CLARKSBURG, Mass. — With the successful passage of a retail cannabis bylaw, town officials are now starting to look at a fee structure for all the licensing and inspections that will need to happen.
Those fees can include but are not limited to: applications, zoning compliance certification, building inspections, Fire Department inspections, security and legal fees, and host community agreement legal review fees. Most are one-time fees, others may be annual.
"We're also going to have to establish some parameters on the Board of Health, an annual inspection fee like for instance we have for restaurants," Town Administrator Carl McKinney told the Select Board on Wednesday. "Because they are having a consumable product, if you will. ... I'm trying to get some numbers, I don't want to wildly throw some numbers out there, but I want to be somewhat consistent with the other communities."
The community host agreement provides payments up to five years. Hadley had negotiated an agreement for a medical dispensary four years ago for $50,000, McKinney said. Northampton did not sign a host agreement but instead will receive $100,000 a year and a 1.5 percentage of the profits of its dispensary. Other communities have negotiated not only money, but levels of hiring for local people or for diversity.
McKinney noted that a much larger town like Hadley, which is also in densely populated area, can command more.
"With the understanding we're a smaller community, but that can go right into the general fund," he said.
The state Cannabis Control Commission is expected to begin accepting applications for licenses for retail marijuana and related production facilities in April, with the first of about 75 licenses statewide to dispensed in June. Communities are seeing the state legalization of pot as new source of revenue since the state will also allow a local sales tax of up to 3 percent.
However, as more states legalize marijuana, the level of competition will grow. There's also the concern that the U.S. Department of Justice will interfere in the growing trade because it remains illegal at the federal level.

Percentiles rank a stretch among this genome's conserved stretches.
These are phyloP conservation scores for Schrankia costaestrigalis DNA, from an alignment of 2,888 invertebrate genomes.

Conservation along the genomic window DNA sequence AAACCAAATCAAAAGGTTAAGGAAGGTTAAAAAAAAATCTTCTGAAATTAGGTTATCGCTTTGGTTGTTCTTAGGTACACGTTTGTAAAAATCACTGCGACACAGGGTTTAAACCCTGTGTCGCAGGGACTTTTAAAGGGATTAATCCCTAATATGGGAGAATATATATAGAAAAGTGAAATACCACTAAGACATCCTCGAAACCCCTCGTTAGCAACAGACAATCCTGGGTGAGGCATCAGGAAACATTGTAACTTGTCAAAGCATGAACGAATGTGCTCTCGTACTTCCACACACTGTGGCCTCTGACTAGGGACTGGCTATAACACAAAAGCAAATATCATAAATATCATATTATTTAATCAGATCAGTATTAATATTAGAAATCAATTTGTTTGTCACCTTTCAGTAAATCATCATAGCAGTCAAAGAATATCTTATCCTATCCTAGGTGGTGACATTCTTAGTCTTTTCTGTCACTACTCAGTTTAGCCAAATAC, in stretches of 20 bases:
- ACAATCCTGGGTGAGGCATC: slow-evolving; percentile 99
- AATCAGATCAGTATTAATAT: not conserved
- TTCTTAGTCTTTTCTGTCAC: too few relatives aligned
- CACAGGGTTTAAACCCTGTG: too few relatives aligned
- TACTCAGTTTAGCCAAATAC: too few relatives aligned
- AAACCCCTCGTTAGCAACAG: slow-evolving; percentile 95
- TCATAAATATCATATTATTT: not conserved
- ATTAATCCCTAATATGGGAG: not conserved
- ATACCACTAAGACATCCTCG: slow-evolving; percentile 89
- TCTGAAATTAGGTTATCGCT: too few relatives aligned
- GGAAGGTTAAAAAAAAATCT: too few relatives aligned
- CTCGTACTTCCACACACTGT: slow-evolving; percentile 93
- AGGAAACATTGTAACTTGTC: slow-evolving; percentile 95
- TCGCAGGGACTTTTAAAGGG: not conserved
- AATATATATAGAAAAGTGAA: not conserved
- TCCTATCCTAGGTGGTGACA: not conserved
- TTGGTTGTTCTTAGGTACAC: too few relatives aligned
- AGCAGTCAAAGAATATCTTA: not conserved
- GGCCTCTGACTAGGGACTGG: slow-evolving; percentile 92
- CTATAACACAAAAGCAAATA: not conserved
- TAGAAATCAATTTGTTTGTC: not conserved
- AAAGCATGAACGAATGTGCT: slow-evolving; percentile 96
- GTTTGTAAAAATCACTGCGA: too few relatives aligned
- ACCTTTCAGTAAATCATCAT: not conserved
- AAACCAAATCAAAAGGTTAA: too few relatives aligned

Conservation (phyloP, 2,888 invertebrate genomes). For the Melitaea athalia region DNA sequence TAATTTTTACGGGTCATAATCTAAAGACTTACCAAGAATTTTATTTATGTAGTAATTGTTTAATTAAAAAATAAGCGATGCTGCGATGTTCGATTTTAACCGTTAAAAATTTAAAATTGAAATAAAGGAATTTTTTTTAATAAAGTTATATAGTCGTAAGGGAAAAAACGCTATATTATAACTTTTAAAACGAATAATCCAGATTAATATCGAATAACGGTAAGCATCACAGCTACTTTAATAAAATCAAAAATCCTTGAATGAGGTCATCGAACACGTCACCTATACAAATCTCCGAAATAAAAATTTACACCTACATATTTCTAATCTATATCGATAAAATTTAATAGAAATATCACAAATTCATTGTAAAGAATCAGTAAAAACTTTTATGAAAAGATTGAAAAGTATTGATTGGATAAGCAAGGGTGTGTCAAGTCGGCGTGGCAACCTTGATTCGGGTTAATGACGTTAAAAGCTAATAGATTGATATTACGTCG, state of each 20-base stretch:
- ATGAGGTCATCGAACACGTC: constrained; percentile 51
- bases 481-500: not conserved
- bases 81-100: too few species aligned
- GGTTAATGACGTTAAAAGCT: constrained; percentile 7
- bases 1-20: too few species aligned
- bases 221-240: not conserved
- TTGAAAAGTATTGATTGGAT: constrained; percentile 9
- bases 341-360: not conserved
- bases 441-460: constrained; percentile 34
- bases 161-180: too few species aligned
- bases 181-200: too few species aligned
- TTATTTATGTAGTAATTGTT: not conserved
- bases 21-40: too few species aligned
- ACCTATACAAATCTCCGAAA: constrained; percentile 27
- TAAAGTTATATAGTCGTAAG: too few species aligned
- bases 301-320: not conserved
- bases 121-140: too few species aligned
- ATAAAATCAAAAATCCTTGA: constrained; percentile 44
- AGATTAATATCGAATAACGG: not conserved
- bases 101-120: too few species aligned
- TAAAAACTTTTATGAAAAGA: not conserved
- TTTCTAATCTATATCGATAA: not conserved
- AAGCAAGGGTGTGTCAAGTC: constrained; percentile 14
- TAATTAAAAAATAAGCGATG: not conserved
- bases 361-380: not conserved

McKinney said he was going to go through the current fee schedule and will add in the fees for the marijuana licensing and certificates and have it back to the board by mid- to late February.
"We should up and running and ready to go for when the floodgates open," he said.
Chairman Jeffrey Levanos also asked if there were going to be changes to the solary array bylaw approved in December. A number of residents had expressed concern that the overlay district for large commercial arrays was limited to one section of town on the west side. At least one resident is trying to install an agricultural array — an installation designed to work with agricultural pursuits — off Daniels Road.
"My thought is to just expand the overlay district to those areas that are appropriate for it," McKinney said. He anticipated putting that to a vote at town meeting after the Planning Board holds hearings. "I think that will be an easy one because we don't have to change tables or any of the uses, it's just going to expand the overlay district."
Any array would still have to go through the permitting process and abuttors within 300 feet of a property line would be alerted to the fact that any proposal was seeking permitting.
In other business:
• McKinney said department budget requests were coming in and he expected to hold the first budget review on Jan. 22. The town now has a full Finance Committee comprised of James Stakenas, Mark Denault and Ronald Boucher, a former North Adams city councilor who recently moved over the border.